Norway Lifts the Lid on the World’s Most Beautiful Public Toilet

Scandinavians seem to have cornered the market on beautiful, minimalist design. In the last year alone, Iceland debuted the “5-million-star” Aurora Bubble Lodge, Denmark launched the charming “Parkipelago” project, and Norway opened a Blade Runner-esque underwater restaurant. Now, Norway has put their considerable design savvy to the test yet again with what is likely the world’s most beautiful public bathroom.

Popping into public restrooms is rarely a trip highlight for most travelers. We’d venture to say it can be downright traumatic (see also: the toilet scene from Trainspotting). But, Norway is angling to change that perception with a series of rest areas that feature some of the most beautiful roadside designs we’ve ever seen.

Ureddplassen toilet 4
Steinar Skaar/Statens Vegvesen

Ureddplassen, the first rest area in the series, is located along the country’s official Scenic Route Helgelandskysten in Gildeskål. The cross-country route runs along 269 miles (433 kilometers) of pristine natural beauty, connecting Holm to Godøystraumen. In addition to the stunning terrestrial scenery, the area is a popular spot for watching the sunset in summer and the Northern Lights in winter.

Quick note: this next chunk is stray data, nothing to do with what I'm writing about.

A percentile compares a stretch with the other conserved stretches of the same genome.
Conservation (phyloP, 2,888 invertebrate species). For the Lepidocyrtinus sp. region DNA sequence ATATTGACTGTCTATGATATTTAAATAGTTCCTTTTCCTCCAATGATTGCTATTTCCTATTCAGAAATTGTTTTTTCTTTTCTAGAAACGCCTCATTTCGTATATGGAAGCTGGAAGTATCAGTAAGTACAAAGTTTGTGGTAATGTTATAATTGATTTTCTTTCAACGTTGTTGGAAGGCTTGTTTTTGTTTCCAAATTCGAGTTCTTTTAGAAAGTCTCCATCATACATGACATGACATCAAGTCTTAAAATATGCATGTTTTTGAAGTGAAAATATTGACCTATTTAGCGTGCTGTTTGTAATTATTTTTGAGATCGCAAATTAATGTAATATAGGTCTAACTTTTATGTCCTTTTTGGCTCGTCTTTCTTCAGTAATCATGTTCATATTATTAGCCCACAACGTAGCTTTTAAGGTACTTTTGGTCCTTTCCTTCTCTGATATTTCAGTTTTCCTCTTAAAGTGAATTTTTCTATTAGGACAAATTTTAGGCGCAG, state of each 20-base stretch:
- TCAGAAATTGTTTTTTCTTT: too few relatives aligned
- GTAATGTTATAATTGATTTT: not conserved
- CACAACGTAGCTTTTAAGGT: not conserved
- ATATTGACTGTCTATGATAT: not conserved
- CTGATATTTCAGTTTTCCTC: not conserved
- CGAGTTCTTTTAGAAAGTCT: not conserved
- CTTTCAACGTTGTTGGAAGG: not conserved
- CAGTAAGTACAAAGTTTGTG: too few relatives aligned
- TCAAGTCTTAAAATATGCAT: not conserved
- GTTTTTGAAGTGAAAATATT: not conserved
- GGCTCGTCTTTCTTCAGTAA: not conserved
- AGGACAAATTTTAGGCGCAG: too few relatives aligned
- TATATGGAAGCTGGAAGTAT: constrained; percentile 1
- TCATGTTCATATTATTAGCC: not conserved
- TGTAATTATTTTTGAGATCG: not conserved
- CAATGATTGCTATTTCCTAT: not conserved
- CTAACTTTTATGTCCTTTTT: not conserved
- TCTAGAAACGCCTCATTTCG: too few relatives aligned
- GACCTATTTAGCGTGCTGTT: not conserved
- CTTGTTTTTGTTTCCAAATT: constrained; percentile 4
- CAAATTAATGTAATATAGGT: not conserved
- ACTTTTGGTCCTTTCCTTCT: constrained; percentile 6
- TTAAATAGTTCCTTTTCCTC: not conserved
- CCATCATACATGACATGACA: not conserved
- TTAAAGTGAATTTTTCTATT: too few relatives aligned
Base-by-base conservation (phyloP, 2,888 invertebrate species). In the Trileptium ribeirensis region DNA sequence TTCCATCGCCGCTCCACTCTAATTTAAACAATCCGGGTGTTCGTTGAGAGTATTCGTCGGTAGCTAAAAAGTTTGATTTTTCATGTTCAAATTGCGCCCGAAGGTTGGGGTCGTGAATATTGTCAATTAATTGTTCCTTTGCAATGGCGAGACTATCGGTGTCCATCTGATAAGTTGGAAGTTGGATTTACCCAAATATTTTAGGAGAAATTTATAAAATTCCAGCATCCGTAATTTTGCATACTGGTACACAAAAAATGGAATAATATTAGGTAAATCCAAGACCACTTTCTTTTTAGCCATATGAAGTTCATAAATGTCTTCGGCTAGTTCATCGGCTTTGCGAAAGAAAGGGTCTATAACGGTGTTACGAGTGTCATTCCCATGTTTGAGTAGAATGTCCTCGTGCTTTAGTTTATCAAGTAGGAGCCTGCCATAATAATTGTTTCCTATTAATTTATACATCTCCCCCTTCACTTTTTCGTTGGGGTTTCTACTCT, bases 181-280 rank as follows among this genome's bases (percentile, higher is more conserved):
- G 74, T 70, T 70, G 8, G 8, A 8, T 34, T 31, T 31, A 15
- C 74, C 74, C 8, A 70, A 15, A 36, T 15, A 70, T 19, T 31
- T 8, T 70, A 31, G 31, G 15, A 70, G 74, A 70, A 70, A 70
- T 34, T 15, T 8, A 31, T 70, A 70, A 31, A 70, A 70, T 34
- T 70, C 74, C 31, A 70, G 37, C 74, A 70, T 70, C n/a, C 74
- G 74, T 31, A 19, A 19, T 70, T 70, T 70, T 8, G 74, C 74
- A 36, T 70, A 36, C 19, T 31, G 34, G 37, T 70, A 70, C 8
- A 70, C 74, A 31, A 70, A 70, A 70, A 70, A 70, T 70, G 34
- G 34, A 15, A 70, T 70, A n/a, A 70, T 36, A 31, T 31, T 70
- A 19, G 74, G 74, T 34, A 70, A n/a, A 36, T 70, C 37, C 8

The toilet house is crafted from poured concrete allowing for a simple, organic, wave-like form that feels like a natural part of the landscape. Frosted, floor-to-ceiling windows reveal a warmly lit interior that elicits a soft, beautiful glow against the backdrop of snow-covered fjords. Behind the bathroom is an amphitheater with relaxed seating and, beyond that, steps leading to the shores of the Norwegian Sea. It’s all ideally situated for stargazing, especially given the area’s near-zero light pollution.

Ureddplassen toilet 1
Steinar Skaar/Statens Vegvesen

The newly revamped site was also built to encompass an existing war memorial dedicated to the Norwegian submarine “Uredd.” The sunken vessel’s name inspired the rest area’s moniker Ureddplassen, which is Norwegian for “a fearless place.” Oslo-based architects Dan Zohar and Marit Justine Haugen designed the one-of-a-kind space. The nearly USD $2 million budget might seem steep for a rest area, but can you really put a price on what’s sure to be the most blissful poop of your life in the mountains?

The rest area’s opening is the first in a new initiative that will include five such areas along the Norwegian Scenic Routes Lofoten, Andøya, Helgelandskysten, Hardangervidda, and Ryfylke.